'We no longer live in a democracy': Historian warns US has already curdled into 'oligarchy'
Thomas Ricks (MSNBC)

Journalist Thomas Ricks warned the United States had already lost its democracy -- but he said all hope was not lost.


The author of the new book, "Churchill and Orwell: The Fight for Freedom," appeared Friday on MSNBC's "Morning Joe," where he said money had corrupted American democracy.

"I worry that we no longer live in a democracy, that we live in what the ancient Greeks called an oligarchy -- government of the rich, for the rich, by the rich," Ricks said. "Money now is much more important in America than people's votes."

He said his own congressman, Rep. Bruce Poliquin (R-ME), was "basically elected by outside money" and rarely visited the district he represents.

"I think the Washington Post, and I love Jeff Bezos for what he's done for the Washington Post, but their headline on top of the paper, the motto, 'democracy dies in darkness' -- no, democracy dies in broad daylight," Ricks said. "Again and again, it's the lesson in history. You retain the appearance of democracy without having it. I think that's where this country is right now."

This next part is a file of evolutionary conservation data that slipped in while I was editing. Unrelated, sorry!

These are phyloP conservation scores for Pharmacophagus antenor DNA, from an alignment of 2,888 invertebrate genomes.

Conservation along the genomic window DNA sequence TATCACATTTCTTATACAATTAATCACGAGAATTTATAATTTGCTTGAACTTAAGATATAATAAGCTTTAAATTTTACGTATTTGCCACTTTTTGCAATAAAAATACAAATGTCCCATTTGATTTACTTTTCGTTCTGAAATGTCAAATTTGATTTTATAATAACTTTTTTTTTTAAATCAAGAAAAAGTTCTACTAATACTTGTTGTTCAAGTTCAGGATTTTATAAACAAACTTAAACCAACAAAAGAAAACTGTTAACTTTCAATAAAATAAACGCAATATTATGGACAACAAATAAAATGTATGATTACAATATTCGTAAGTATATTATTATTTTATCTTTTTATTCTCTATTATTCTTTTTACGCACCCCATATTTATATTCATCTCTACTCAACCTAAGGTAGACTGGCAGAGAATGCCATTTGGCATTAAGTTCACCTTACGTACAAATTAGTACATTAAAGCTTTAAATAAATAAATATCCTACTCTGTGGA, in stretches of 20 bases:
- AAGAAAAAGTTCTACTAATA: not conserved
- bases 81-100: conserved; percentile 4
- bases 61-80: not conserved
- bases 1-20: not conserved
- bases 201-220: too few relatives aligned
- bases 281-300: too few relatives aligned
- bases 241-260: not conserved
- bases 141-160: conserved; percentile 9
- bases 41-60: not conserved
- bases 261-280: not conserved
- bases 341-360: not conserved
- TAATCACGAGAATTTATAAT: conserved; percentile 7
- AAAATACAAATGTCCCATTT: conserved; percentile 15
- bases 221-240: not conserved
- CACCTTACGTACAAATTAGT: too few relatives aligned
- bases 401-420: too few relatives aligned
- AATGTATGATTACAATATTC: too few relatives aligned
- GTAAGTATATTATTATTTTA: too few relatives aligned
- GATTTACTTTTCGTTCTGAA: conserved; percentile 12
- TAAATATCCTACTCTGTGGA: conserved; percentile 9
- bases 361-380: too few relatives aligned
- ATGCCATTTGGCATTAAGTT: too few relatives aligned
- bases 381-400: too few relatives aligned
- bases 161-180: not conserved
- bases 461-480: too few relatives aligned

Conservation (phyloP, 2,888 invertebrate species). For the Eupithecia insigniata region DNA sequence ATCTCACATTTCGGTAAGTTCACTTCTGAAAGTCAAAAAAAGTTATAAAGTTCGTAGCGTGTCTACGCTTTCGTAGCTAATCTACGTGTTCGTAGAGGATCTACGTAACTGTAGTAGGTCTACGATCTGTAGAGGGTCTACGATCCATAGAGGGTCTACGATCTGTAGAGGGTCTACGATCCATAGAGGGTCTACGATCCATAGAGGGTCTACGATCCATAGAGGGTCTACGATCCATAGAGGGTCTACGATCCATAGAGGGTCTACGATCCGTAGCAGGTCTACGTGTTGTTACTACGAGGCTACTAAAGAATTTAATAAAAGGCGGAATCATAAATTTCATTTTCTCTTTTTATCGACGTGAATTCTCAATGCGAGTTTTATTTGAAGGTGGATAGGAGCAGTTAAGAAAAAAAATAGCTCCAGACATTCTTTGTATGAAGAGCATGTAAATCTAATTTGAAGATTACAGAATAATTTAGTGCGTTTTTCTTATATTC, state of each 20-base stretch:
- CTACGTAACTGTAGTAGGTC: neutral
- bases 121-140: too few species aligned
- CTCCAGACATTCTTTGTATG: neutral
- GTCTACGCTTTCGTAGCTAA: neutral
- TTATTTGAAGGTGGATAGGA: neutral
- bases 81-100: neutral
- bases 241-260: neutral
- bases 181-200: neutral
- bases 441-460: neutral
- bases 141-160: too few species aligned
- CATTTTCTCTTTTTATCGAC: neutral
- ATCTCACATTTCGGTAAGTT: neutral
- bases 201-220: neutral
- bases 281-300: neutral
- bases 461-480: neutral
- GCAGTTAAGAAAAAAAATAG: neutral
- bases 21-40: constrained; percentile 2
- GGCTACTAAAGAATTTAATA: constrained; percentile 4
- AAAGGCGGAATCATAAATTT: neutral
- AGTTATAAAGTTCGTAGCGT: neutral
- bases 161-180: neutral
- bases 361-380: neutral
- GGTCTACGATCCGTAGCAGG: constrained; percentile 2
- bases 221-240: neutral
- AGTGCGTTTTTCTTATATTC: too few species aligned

He agreed that President Donald Trump understood little of the U.S. Constitution he swore to uphold, but Ricks said he's enjoyed watching the former real estate developer and reality TV star thwarted over and over by those Enlightenment-era fundamental values.

"The one thing that gives me hope in that, I think you're totally right in your assessment, is unlike a lot of countries, we have an operating manual -- it's called the U.S. Constitution, we have a Bill of Rights," Ricks said. "It's not a matter of opinion."

"Even if the president ignores the Constitution, fortunately, we have courts that won't, that exist to upholds the Constitution, and it's interesting to watch, again and again, Trump bang into the Constitution, not really recognizing what he's up against," he added.

He credited James Madison with implementing safeguards against a president like Trump.

"People talk about gridlock, thank James Madison," Ricks said. "He designed it to shut down, so somebody like -- he anticipated somebody like Trump, who he would call a tyrant. That trump fits their definition of somebody who acts arrogantly in his own interest without regard to law. He designed the system, so you have the president stopped by the Congress, stopped by the executive, you have the two houses of the legislature meant to stop each other, this is James Madison's design, which is, sometimes things are going to get crazy, let's push gridlock into the system."